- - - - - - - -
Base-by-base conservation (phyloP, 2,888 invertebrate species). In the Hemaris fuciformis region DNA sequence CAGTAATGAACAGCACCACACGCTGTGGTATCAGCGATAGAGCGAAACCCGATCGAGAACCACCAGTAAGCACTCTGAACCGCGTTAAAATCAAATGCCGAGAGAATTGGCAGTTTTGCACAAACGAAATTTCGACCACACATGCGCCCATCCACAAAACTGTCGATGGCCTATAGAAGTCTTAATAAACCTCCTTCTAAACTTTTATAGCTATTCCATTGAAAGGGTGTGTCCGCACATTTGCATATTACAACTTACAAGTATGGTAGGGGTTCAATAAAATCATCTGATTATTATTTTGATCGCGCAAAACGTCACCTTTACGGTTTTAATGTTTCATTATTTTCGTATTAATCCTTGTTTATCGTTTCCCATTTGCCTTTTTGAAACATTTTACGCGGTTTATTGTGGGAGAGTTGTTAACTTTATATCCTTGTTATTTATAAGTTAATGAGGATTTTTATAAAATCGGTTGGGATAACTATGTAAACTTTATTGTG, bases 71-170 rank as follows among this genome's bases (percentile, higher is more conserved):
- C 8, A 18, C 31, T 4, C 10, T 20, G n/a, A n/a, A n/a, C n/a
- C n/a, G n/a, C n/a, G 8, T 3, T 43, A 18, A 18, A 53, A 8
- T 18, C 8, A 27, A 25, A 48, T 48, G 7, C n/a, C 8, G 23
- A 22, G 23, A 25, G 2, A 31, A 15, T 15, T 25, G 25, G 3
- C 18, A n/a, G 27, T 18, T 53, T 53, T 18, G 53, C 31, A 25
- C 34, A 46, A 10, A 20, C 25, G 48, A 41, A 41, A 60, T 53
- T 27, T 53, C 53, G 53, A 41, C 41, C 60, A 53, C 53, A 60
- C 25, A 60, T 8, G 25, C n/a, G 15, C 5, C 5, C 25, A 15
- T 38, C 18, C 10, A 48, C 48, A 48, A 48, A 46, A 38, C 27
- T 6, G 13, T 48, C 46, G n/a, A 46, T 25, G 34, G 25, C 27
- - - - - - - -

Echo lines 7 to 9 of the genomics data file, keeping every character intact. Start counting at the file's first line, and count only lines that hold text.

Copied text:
- C 34, A 46, A 10, A 20, C 25, G 48, A 41, A 41, A 60, T 53
- T 27, T 53, C 53, G 53, A 41, C 41, C 60, A 53, C 53, A 60
- C 25, A 60, T 8, G 25, C n/a, G 15, C 5, C 5, C 25, A 15